24.This instrument removes the requirement for a car share lane from a West Yorkshire roundabout. The Committee was concerned that, although this revocation will speed up traffic it may do so at the expense of increased pollution. Further information from the Department for Transport is provided in Appendix 4.
25.This instrument, part of an agreed five-year settlement which runs to 2022, provides for the annual increase of the TV licence fee, from £154.50 in 2019–20 to £157.50 in 2020–21 for a colour licence, and from £52.00 to £53.00 for a black and white licence. The increases are in line with inflation (Consumer Price Index). The instrument also increases the amounts payable if the licence fee is paid in instalments. From 1 June 2020 onwards, only those aged 75 and over and in receipt of Pension Credit will be eligible for a free TV Licence. The Department for Digital, Culture, Media and Sport told the Committee that this change is not part of this instrument and will not require further legislation, but that it was made in June 2019 through a Determination by the BBC under the Communications Act 2003, as amended by the Digital Economy Act 2017.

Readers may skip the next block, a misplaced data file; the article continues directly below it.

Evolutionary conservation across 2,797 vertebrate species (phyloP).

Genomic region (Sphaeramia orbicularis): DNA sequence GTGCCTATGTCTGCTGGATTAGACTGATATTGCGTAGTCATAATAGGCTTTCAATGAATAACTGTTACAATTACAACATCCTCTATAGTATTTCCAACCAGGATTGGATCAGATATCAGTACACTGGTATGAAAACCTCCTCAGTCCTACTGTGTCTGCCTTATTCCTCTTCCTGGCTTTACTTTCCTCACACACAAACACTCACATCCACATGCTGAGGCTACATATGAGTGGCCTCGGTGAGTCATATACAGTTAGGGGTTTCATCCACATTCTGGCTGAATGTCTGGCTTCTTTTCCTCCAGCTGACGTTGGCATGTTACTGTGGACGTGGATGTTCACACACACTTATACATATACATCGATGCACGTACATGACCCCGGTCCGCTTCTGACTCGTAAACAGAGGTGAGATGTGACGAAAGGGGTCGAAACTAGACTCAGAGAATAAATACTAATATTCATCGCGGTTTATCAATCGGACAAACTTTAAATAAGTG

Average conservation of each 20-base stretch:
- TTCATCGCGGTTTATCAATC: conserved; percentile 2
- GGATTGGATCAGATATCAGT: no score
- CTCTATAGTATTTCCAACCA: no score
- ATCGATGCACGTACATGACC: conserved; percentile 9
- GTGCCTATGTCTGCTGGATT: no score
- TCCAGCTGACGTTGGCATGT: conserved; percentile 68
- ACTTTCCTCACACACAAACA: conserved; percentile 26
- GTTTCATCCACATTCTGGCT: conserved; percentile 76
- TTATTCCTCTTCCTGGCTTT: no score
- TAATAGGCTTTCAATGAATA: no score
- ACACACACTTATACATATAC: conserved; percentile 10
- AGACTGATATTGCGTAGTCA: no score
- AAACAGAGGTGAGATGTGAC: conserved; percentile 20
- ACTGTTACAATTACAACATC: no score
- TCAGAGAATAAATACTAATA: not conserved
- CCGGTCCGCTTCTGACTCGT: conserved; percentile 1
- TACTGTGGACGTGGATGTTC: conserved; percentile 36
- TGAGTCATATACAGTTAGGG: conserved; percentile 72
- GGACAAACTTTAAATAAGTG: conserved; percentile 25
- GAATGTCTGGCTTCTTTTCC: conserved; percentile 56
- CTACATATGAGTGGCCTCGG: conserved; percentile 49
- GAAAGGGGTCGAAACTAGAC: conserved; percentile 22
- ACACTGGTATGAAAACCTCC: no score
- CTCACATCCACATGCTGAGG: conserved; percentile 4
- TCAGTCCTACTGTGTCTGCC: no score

26.This instrument provides for the way in which local authorities are to set their education budgets in the 2020-21 financial year. The Department for Education (DfE) explains that regulations to this effect are made annually and that, to a large degree, this instrument makes the same provisions as the previous instrument did for the 2019–20 financial year. However, the Regulations introduce some changes, including in relation to the way in which local authorities distribute the school funding element of their Dedicated Schools Grant (DSG). DSG consists of four funding elements: mainstream schools; central school services; high needs (that is services for children and young people (aged 0-25) with complex needs); and early years. DfE explains that the National Funding Formulae (NFF) determine local authority DSG allocations, and that in 2020-21, local authorities will continue to determine schools’ budget allocations at a local level, through a local funding formula, known as a ‘soft’ schools NFF. The Department plans to implement a ‘hard’ schools NFF in future, whereby schools receive what they attract through the national formula, rather than through different local authority funding formulae. DfE says that the changes made by this instrument mainly relate to making the distribution of school funding by local authorities mirror more closely the distribution of the NFF at school-level, including by making the minimum per pupil levels within the NFF mandatory for local authorities to use, as a step towards the ‘hard’ schools NFF. According to DfE, minimum per pupil funding levels ensure that the funding formula provides every school with a minimum level of funding, benefitting the lowest funded schools, in addition to funding distributed based on the particular characteristics of individual schools and their cohorts. As the Explanatory Memorandum does not put the changes into a financial context, we sought additional information from the Department about the schools budget for 2020–21 and high needs funding which we are publishing at Appendix 5. We have asked the Department to revise the EM to reflect the additional financial information.